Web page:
Brighton Alumni exhibit at very first Larnaca Biennale.

Two recent graduates from School of Architecture and Design, Marianna Demetriou and William Mondejar are presenting their installation ‘Aspie City’ at the first Larnaca Biennale. Aspie City aims to raise awareness for a marginal but special group of people with Asperger’s Syndrome. Below William describes the project.

In 1944 Dr. Hans Asperger wrote: “for success in science or art, a dash of autism is essential … the necessary ingredient may be the ability to turn away from the everyday world, from the simply practical, an ability to rethink a subject with originality to create in new, untrodden ways, with all abilities channelled into one speciality”[1].

According to Asperger, such individuals seem to think in pictures and their retention is visual rather than verbal, which leads to an inventive and creative way of thinking. ‘ASPIE CITY’ represents visually through its multiple layers of transparency their difficulties in daily life, as they live in their own world and see the outside world differently from others.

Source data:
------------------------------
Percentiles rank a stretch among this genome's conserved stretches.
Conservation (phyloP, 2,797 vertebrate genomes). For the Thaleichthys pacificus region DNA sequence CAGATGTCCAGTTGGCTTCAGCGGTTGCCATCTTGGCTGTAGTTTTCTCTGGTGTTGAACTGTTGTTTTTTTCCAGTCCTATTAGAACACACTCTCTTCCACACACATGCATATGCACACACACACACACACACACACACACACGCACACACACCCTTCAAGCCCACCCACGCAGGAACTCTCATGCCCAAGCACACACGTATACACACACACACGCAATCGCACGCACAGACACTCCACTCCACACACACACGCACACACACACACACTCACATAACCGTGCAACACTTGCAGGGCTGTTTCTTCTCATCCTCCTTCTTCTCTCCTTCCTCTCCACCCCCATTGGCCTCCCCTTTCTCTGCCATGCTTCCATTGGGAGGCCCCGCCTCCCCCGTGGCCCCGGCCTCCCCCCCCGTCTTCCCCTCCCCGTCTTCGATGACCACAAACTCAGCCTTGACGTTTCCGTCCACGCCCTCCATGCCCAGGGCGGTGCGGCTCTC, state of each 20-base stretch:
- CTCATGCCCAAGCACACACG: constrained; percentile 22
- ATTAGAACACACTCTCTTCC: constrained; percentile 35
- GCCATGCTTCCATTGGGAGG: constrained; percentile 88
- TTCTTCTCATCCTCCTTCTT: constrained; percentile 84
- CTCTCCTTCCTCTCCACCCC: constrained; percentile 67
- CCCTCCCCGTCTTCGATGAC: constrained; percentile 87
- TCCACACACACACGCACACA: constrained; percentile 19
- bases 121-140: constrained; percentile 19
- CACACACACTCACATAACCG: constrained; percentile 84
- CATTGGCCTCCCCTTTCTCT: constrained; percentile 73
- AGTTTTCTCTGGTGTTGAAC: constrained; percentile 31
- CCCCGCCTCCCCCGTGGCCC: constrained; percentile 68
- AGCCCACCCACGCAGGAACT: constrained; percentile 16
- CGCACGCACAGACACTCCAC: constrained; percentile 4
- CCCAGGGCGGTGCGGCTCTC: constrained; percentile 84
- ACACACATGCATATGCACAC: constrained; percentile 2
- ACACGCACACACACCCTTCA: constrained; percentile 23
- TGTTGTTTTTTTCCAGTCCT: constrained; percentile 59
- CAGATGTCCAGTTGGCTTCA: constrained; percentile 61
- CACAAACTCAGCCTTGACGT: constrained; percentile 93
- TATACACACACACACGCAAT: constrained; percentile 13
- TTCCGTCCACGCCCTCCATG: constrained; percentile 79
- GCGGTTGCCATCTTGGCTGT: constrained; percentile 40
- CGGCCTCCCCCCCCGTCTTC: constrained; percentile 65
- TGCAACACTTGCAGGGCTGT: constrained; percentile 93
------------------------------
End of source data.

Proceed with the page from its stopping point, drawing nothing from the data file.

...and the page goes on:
This installation unites twenty-five inspirational Aspies[2]from different time periods, countries, genders, and professions, to form a much larger image. Described by Dr. Tony Attwood as “a bright thread in the tapestry of life”[3], Aspies are important members of our community where difference should not be excluded, but welcomed and celebrated as in ‘ASPIE CITY’.

William is about to return to Brighton to undertake his Part Three and has promised to come and talk to current students about the project in the new year.


[1]Cairney, John. The Quest for Charles Rennie Mackintosh. Glasgow 2004.

[2]A list of famous people who either have or had Aspergers Syndrome during their life. Source:, Published: 2017-11-10 (Revised/Updated 2018-01.29).

[3] Attwood, Tony. A Guide to Asperger’s Syndrome for Parents and Professionals. London 1997.